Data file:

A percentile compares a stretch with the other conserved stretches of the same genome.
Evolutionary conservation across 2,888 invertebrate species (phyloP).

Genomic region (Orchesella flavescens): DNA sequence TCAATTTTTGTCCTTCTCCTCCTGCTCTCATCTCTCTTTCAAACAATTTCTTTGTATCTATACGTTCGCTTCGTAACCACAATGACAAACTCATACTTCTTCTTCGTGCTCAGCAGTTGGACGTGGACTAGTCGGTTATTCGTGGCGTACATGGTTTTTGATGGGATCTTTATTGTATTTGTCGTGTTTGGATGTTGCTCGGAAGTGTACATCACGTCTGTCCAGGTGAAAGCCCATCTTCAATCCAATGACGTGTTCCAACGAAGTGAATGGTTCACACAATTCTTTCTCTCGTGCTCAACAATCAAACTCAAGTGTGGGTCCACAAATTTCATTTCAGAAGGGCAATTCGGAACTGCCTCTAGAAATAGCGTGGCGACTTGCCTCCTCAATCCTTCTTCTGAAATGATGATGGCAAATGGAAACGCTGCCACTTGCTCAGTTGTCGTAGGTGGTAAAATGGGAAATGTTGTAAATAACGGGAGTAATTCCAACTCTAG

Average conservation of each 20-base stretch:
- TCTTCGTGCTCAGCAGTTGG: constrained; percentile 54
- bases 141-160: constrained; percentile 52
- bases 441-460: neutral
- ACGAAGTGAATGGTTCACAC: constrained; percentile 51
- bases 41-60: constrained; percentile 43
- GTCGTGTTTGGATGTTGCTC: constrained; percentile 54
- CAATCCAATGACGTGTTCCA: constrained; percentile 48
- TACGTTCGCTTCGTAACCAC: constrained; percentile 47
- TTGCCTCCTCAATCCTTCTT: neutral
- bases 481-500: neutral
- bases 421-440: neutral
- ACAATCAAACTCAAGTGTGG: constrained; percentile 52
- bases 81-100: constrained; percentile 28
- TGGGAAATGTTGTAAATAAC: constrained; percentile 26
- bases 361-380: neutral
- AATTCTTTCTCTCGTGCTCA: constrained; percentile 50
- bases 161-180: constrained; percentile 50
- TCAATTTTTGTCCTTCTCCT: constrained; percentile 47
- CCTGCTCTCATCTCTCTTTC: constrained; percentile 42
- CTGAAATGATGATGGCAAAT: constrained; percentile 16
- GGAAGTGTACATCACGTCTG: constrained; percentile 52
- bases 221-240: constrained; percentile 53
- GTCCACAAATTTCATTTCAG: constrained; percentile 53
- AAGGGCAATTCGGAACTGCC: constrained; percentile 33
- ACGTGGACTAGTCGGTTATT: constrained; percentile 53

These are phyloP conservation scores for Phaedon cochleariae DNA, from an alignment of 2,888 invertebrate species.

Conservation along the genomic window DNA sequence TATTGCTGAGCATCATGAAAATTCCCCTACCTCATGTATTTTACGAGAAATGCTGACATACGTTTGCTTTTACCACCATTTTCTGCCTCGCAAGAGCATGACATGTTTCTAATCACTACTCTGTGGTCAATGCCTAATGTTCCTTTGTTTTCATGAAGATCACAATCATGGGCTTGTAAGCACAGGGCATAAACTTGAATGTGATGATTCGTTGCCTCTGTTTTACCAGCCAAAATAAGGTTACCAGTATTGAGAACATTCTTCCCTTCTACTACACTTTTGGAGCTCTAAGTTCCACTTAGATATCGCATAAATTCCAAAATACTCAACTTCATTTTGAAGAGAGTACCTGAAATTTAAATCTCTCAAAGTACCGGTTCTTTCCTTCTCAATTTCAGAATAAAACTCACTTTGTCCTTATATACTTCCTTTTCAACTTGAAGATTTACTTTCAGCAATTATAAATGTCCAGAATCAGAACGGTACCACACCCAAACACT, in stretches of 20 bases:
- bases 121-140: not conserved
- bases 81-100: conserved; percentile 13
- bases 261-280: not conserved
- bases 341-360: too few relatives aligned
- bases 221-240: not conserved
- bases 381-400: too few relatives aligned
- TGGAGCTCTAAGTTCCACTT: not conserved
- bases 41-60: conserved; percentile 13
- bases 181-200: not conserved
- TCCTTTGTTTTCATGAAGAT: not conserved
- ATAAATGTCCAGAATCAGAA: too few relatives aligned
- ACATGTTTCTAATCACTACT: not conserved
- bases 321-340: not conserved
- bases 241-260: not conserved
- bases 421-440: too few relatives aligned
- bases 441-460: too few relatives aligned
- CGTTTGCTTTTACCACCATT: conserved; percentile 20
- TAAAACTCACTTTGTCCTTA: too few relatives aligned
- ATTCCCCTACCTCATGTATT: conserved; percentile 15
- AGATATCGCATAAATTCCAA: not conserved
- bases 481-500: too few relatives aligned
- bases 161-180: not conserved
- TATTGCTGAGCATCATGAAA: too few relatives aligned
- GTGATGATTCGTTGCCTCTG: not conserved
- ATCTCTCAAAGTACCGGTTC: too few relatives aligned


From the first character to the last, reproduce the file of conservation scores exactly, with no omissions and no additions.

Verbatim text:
A percentile compares a stretch with the other conserved stretches of the same genome.
Evolutionary conservation across 2,888 invertebrate species (phyloP).

Genomic region (Orchesella flavescens): DNA sequence TCAATTTTTGTCCTTCTCCTCCTGCTCTCATCTCTCTTTCAAACAATTTCTTTGTATCTATACGTTCGCTTCGTAACCACAATGACAAACTCATACTTCTTCTTCGTGCTCAGCAGTTGGACGTGGACTAGTCGGTTATTCGTGGCGTACATGGTTTTTGATGGGATCTTTATTGTATTTGTCGTGTTTGGATGTTGCTCGGAAGTGTACATCACGTCTGTCCAGGTGAAAGCCCATCTTCAATCCAATGACGTGTTCCAACGAAGTGAATGGTTCACACAATTCTTTCTCTCGTGCTCAACAATCAAACTCAAGTGTGGGTCCACAAATTTCATTTCAGAAGGGCAATTCGGAACTGCCTCTAGAAATAGCGTGGCGACTTGCCTCCTCAATCCTTCTTCTGAAATGATGATGGCAAATGGAAACGCTGCCACTTGCTCAGTTGTCGTAGGTGGTAAAATGGGAAATGTTGTAAATAACGGGAGTAATTCCAACTCTAG

Average conservation of each 20-base stretch:
- TCTTCGTGCTCAGCAGTTGG: constrained; percentile 54
- bases 141-160: constrained; percentile 52
- bases 441-460: neutral
- ACGAAGTGAATGGTTCACAC: constrained; percentile 51
- bases 41-60: constrained; percentile 43
- GTCGTGTTTGGATGTTGCTC: constrained; percentile 54
- CAATCCAATGACGTGTTCCA: constrained; percentile 48
- TACGTTCGCTTCGTAACCAC: constrained; percentile 47
- TTGCCTCCTCAATCCTTCTT: neutral
- bases 481-500: neutral
- bases 421-440: neutral
- ACAATCAAACTCAAGTGTGG: constrained; percentile 52
- bases 81-100: constrained; percentile 28
- TGGGAAATGTTGTAAATAAC: constrained; percentile 26
- bases 361-380: neutral
- AATTCTTTCTCTCGTGCTCA: constrained; percentile 50
- bases 161-180: constrained; percentile 50
- TCAATTTTTGTCCTTCTCCT: constrained; percentile 47
- CCTGCTCTCATCTCTCTTTC: constrained; percentile 42
- CTGAAATGATGATGGCAAAT: constrained; percentile 16
- GGAAGTGTACATCACGTCTG: constrained; percentile 52
- bases 221-240: constrained; percentile 53
- GTCCACAAATTTCATTTCAG: constrained; percentile 53
- AAGGGCAATTCGGAACTGCC: constrained; percentile 33
- ACGTGGACTAGTCGGTTATT: constrained; percentile 53

These are phyloP conservation scores for Phaedon cochleariae DNA, from an alignment of 2,888 invertebrate species.

Conservation along the genomic window DNA sequence TATTGCTGAGCATCATGAAAATTCCCCTACCTCATGTATTTTACGAGAAATGCTGACATACGTTTGCTTTTACCACCATTTTCTGCCTCGCAAGAGCATGACATGTTTCTAATCACTACTCTGTGGTCAATGCCTAATGTTCCTTTGTTTTCATGAAGATCACAATCATGGGCTTGTAAGCACAGGGCATAAACTTGAATGTGATGATTCGTTGCCTCTGTTTTACCAGCCAAAATAAGGTTACCAGTATTGAGAACATTCTTCCCTTCTACTACACTTTTGGAGCTCTAAGTTCCACTTAGATATCGCATAAATTCCAAAATACTCAACTTCATTTTGAAGAGAGTACCTGAAATTTAAATCTCTCAAAGTACCGGTTCTTTCCTTCTCAATTTCAGAATAAAACTCACTTTGTCCTTATATACTTCCTTTTCAACTTGAAGATTTACTTTCAGCAATTATAAATGTCCAGAATCAGAACGGTACCACACCCAAACACT, in stretches of 20 bases:
- bases 121-140: not conserved
- bases 81-100: conserved; percentile 13
- bases 261-280: not conserved
- bases 341-360: too few relatives aligned
- bases 221-240: not conserved
- bases 381-400: too few relatives aligned
- TGGAGCTCTAAGTTCCACTT: not conserved
- bases 41-60: conserved; percentile 13
- bases 181-200: not conserved
- TCCTTTGTTTTCATGAAGAT: not conserved
- ATAAATGTCCAGAATCAGAA: too few relatives aligned
- ACATGTTTCTAATCACTACT: not conserved
- bases 321-340: not conserved
- bases 241-260: not conserved
- bases 421-440: too few relatives aligned
- bases 441-460: too few relatives aligned
- CGTTTGCTTTTACCACCATT: conserved; percentile 20
- TAAAACTCACTTTGTCCTTA: too few relatives aligned
- ATTCCCCTACCTCATGTATT: conserved; percentile 15
- AGATATCGCATAAATTCCAA: not conserved
- bases 481-500: too few relatives aligned
- bases 161-180: not conserved
- TATTGCTGAGCATCATGAAA: too few relatives aligned
- GTGATGATTCGTTGCCTCTG: not conserved
- ATCTCTCAAAGTACCGGTTC: too few relatives aligned